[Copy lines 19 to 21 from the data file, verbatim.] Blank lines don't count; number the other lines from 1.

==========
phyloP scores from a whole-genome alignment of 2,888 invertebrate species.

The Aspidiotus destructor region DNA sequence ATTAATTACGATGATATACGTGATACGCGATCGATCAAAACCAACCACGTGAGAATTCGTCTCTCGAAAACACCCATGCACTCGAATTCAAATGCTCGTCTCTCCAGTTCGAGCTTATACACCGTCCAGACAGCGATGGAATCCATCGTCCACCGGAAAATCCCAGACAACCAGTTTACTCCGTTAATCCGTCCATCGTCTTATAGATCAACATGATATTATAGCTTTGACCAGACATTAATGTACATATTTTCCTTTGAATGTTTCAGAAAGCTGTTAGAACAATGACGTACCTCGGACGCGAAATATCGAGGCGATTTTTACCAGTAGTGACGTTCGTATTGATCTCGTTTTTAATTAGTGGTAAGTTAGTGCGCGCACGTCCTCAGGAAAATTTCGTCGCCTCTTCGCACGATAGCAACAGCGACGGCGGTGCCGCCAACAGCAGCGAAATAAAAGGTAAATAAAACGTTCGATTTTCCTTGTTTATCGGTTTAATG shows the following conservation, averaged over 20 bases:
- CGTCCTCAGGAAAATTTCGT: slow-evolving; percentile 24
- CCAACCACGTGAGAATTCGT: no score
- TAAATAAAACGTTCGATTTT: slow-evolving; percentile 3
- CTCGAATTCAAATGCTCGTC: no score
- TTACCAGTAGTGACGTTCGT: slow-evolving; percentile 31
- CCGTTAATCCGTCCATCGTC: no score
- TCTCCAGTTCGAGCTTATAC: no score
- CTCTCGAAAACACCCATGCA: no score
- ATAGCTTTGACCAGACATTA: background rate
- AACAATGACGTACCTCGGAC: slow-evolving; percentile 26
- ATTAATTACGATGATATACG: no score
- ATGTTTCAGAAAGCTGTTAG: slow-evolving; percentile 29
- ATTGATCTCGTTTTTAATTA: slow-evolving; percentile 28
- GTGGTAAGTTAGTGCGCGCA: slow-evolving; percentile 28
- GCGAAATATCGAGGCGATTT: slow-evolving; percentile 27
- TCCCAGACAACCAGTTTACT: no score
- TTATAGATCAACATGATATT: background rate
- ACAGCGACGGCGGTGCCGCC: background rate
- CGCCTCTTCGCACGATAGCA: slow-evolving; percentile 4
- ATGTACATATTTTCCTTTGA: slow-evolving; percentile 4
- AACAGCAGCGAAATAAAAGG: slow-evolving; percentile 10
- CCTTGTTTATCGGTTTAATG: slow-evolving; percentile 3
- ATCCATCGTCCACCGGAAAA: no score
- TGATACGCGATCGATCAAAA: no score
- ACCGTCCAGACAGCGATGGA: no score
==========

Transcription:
- TTATAGATCAACATGATATT: background rate
- ACAGCGACGGCGGTGCCGCC: background rate
- CGCCTCTTCGCACGATAGCA: slow-evolving; percentile 4